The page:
and a time to every purpose under the heaven, says Ecclesiastes.  Nowadays people say in partial and often unconscious echo, “Everything happens for a reason.” It’s a loaded statement.  In the natural world we can find pattern and order, and much of the appeal of Druidry lies in acknowledging and celebrating such patterns.  The physical world reflects an order that does not depend on human effort, a pattern which recurs and circles and balances itself: dark with light, death with life, decline with renewal.

These are comforting notions, but what of violent crimes,  natural disasters, horrific diseases?  Then the words turn glib and facile, if not downright cruel.  Tell a burn victim, a family made homeless by a tornado, the target of sexual assault that there’s a reason or purpose behind their suffering.  The statements are much less cheery or supportable in such instances.

But the statements assert even more this.  A “reason” suggests the “purpose” of the original quotation, an intention and even an intelligence behind it all, perhaps “out there” in the world, perhaps “in here” in human perception and the urge to make sense of experience.  Is the universe malevolent?  Does it intend us ill?   Or, as many suspect, is it in fact not conscious at all, and wholly indifferent to human presence?


[My wife and I found this  half-ton boulder two years ago when we dug up a new garden area.  It now sits upright in our front lawn, more or less aligned north-south, and it’s starting to acquire a patina of lichen.  Unsought.  Beautiful.]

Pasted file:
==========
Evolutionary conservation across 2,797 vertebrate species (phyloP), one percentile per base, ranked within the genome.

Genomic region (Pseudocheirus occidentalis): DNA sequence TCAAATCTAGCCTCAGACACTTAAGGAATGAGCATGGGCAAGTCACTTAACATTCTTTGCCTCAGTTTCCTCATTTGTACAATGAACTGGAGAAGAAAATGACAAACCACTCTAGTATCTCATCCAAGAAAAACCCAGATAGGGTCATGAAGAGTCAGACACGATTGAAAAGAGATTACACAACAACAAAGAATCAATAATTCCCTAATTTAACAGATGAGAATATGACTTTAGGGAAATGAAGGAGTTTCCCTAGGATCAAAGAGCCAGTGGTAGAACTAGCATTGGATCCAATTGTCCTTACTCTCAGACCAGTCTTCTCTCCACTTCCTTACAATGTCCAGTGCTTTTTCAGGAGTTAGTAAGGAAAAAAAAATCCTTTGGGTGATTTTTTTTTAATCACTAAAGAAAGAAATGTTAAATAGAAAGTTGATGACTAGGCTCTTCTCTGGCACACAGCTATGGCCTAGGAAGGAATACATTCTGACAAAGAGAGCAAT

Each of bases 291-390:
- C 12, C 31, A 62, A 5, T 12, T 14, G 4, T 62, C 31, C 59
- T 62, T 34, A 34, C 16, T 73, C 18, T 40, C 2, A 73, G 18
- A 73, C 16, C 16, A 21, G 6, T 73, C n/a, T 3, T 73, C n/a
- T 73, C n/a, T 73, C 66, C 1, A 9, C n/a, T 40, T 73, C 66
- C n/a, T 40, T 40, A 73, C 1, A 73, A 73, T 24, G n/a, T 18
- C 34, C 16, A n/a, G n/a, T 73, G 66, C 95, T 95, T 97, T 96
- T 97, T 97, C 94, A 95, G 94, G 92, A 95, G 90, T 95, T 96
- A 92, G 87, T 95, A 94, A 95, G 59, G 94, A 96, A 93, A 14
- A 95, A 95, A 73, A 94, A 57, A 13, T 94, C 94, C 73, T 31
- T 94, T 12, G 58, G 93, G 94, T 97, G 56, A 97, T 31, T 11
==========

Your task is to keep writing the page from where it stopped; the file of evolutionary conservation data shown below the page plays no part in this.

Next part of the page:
My experience with Druidry thus far has pointed me toward a perspective that comes through experience rather than principally through argument or rational process.  These questions matter most prior to experience.

It can, for instance, be pleasant to lie in the sun.  Actually lying in the sun delivers this realization after the fact.   The warmth feels good, and the body responds to the heat and light.  But beyond that, the relaxation may bring a discovery about something completely unrelated to sunbathing — a problem or difficulty I’m having. Likewise, the practice of Druidry can put a Druid in the position of discovering and knowing things unsought, without feeling the need to take a position on them either for or against.  You simply know.

Of course we can seek out experiences expressly to test the validity of a belief or opinion for ourselves — that is, after all, good scientific method — but the after-the-fact quality of unsought insight allows one to absorb the experience in a less-conditioned way, without expectations or already-formed conclusions.  Experience is primary, and all our explanations follow.   Otherwise, we’re merely echoing others’ opinions about their experiences.  Once you’ve experienced it yourself, any opinions about it start to matter a lot less.

That’s one reason that Druids I’ve met are tolerant of often divergent beliefs — they know that experience can dissolve doubts and contradictions and disagreements and leave us on the far side of mental processes and constructs, where a new landscape has opened up, and the former questions don’t matter so much any more.  Or they’ve been transformed.  Or new questions have arisen that are much more challenging and engaging.  The world itself has changed for us.